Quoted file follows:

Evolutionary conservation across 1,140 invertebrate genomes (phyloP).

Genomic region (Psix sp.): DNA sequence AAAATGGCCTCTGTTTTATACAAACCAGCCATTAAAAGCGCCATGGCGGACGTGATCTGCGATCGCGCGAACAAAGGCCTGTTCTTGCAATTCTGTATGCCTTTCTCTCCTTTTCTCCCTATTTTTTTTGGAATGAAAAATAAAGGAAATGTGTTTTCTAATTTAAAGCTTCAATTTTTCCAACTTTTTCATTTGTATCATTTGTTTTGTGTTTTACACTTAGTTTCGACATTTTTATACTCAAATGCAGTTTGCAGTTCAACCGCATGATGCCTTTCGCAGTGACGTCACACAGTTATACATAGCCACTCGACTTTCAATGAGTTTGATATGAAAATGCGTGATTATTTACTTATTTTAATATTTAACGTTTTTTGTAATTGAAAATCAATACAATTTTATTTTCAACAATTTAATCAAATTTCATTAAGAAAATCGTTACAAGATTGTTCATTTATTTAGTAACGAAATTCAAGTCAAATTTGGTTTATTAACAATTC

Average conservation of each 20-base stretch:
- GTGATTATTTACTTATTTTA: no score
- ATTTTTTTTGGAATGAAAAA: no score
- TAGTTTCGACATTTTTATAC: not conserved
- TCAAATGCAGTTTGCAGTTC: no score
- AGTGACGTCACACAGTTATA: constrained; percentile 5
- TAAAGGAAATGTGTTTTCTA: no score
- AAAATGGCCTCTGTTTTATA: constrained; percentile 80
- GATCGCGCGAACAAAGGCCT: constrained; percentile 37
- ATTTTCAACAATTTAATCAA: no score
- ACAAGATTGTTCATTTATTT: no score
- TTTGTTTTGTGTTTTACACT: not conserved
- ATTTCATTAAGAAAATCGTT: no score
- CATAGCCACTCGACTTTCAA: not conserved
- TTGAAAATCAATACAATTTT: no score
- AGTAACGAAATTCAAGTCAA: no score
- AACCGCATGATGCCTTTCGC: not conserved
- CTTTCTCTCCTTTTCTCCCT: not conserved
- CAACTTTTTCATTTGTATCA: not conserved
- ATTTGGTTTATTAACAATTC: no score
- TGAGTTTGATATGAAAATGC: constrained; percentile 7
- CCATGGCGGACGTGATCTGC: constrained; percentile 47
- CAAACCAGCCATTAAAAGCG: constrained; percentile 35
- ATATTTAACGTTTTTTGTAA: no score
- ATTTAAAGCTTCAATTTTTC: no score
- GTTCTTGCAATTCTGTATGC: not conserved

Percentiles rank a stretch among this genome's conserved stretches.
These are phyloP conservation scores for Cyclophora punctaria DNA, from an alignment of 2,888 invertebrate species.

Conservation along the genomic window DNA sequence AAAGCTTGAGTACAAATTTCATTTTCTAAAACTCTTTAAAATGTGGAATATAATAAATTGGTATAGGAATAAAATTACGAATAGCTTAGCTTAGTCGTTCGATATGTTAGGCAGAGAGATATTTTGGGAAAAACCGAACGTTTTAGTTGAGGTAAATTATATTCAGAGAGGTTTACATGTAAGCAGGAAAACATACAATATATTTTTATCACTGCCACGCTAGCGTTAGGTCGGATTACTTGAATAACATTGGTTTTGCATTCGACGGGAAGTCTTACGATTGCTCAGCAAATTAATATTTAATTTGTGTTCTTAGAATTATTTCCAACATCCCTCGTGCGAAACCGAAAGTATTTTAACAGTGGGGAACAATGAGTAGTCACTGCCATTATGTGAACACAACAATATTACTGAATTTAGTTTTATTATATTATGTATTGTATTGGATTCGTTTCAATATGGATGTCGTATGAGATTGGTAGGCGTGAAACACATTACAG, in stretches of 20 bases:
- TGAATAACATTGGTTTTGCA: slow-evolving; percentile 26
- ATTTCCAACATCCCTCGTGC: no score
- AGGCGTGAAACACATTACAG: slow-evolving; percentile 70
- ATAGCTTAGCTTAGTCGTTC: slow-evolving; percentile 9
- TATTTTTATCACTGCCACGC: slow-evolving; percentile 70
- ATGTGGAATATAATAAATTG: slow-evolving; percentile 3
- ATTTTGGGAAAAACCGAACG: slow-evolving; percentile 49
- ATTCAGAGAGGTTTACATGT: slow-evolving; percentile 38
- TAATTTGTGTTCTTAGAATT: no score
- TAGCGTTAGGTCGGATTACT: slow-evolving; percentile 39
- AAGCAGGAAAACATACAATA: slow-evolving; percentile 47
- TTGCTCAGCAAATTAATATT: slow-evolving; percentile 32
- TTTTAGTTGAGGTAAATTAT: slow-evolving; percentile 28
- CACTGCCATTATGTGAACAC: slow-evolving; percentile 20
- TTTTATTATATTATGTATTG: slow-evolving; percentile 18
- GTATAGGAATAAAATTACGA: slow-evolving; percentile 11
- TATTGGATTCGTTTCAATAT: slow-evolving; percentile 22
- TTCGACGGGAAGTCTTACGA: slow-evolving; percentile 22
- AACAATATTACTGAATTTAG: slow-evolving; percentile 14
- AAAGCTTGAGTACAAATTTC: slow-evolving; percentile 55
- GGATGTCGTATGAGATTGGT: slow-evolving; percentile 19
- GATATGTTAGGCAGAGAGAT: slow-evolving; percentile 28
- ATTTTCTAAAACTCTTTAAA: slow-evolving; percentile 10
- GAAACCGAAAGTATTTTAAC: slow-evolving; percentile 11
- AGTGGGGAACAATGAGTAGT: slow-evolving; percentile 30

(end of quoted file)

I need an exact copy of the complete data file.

Evolutionary conservation across 1,140 invertebrate genomes (phyloP).

Genomic region (Psix sp.): DNA sequence AAAATGGCCTCTGTTTTATACAAACCAGCCATTAAAAGCGCCATGGCGGACGTGATCTGCGATCGCGCGAACAAAGGCCTGTTCTTGCAATTCTGTATGCCTTTCTCTCCTTTTCTCCCTATTTTTTTTGGAATGAAAAATAAAGGAAATGTGTTTTCTAATTTAAAGCTTCAATTTTTCCAACTTTTTCATTTGTATCATTTGTTTTGTGTTTTACACTTAGTTTCGACATTTTTATACTCAAATGCAGTTTGCAGTTCAACCGCATGATGCCTTTCGCAGTGACGTCACACAGTTATACATAGCCACTCGACTTTCAATGAGTTTGATATGAAAATGCGTGATTATTTACTTATTTTAATATTTAACGTTTTTTGTAATTGAAAATCAATACAATTTTATTTTCAACAATTTAATCAAATTTCATTAAGAAAATCGTTACAAGATTGTTCATTTATTTAGTAACGAAATTCAAGTCAAATTTGGTTTATTAACAATTC

Average conservation of each 20-base stretch:
- GTGATTATTTACTTATTTTA: no score
- ATTTTTTTTGGAATGAAAAA: no score
- TAGTTTCGACATTTTTATAC: not conserved
- TCAAATGCAGTTTGCAGTTC: no score
- AGTGACGTCACACAGTTATA: constrained; percentile 5
- TAAAGGAAATGTGTTTTCTA: no score
- AAAATGGCCTCTGTTTTATA: constrained; percentile 80
- GATCGCGCGAACAAAGGCCT: constrained; percentile 37
- ATTTTCAACAATTTAATCAA: no score
- ACAAGATTGTTCATTTATTT: no score
- TTTGTTTTGTGTTTTACACT: not conserved
- ATTTCATTAAGAAAATCGTT: no score
- CATAGCCACTCGACTTTCAA: not conserved
- TTGAAAATCAATACAATTTT: no score
- AGTAACGAAATTCAAGTCAA: no score
- AACCGCATGATGCCTTTCGC: not conserved
- CTTTCTCTCCTTTTCTCCCT: not conserved
- CAACTTTTTCATTTGTATCA: not conserved
- ATTTGGTTTATTAACAATTC: no score
- TGAGTTTGATATGAAAATGC: constrained; percentile 7
- CCATGGCGGACGTGATCTGC: constrained; percentile 47
- CAAACCAGCCATTAAAAGCG: constrained; percentile 35
- ATATTTAACGTTTTTTGTAA: no score
- ATTTAAAGCTTCAATTTTTC: no score
- GTTCTTGCAATTCTGTATGC: not conserved

Percentiles rank a stretch among this genome's conserved stretches.
These are phyloP conservation scores for Cyclophora punctaria DNA, from an alignment of 2,888 invertebrate species.

Conservation along the genomic window DNA sequence AAAGCTTGAGTACAAATTTCATTTTCTAAAACTCTTTAAAATGTGGAATATAATAAATTGGTATAGGAATAAAATTACGAATAGCTTAGCTTAGTCGTTCGATATGTTAGGCAGAGAGATATTTTGGGAAAAACCGAACGTTTTAGTTGAGGTAAATTATATTCAGAGAGGTTTACATGTAAGCAGGAAAACATACAATATATTTTTATCACTGCCACGCTAGCGTTAGGTCGGATTACTTGAATAACATTGGTTTTGCATTCGACGGGAAGTCTTACGATTGCTCAGCAAATTAATATTTAATTTGTGTTCTTAGAATTATTTCCAACATCCCTCGTGCGAAACCGAAAGTATTTTAACAGTGGGGAACAATGAGTAGTCACTGCCATTATGTGAACACAACAATATTACTGAATTTAGTTTTATTATATTATGTATTGTATTGGATTCGTTTCAATATGGATGTCGTATGAGATTGGTAGGCGTGAAACACATTACAG, in stretches of 20 bases:
- TGAATAACATTGGTTTTGCA: slow-evolving; percentile 26
- ATTTCCAACATCCCTCGTGC: no score
- AGGCGTGAAACACATTACAG: slow-evolving; percentile 70
- ATAGCTTAGCTTAGTCGTTC: slow-evolving; percentile 9
- TATTTTTATCACTGCCACGC: slow-evolving; percentile 70
- ATGTGGAATATAATAAATTG: slow-evolving; percentile 3
- ATTTTGGGAAAAACCGAACG: slow-evolving; percentile 49
- ATTCAGAGAGGTTTACATGT: slow-evolving; percentile 38
- TAATTTGTGTTCTTAGAATT: no score
- TAGCGTTAGGTCGGATTACT: slow-evolving; percentile 39
- AAGCAGGAAAACATACAATA: slow-evolving; percentile 47
- TTGCTCAGCAAATTAATATT: slow-evolving; percentile 32
- TTTTAGTTGAGGTAAATTAT: slow-evolving; percentile 28
- CACTGCCATTATGTGAACAC: slow-evolving; percentile 20
- TTTTATTATATTATGTATTG: slow-evolving; percentile 18
- GTATAGGAATAAAATTACGA: slow-evolving; percentile 11
- TATTGGATTCGTTTCAATAT: slow-evolving; percentile 22
- TTCGACGGGAAGTCTTACGA: slow-evolving; percentile 22
- AACAATATTACTGAATTTAG: slow-evolving; percentile 14
- AAAGCTTGAGTACAAATTTC: slow-evolving; percentile 55
- GGATGTCGTATGAGATTGGT: slow-evolving; percentile 19
- GATATGTTAGGCAGAGAGAT: slow-evolving; percentile 28
- ATTTTCTAAAACTCTTTAAA: slow-evolving; percentile 10
- GAAACCGAAAGTATTTTAAC: slow-evolving; percentile 11
- AGTGGGGAACAATGAGTAGT: slow-evolving; percentile 30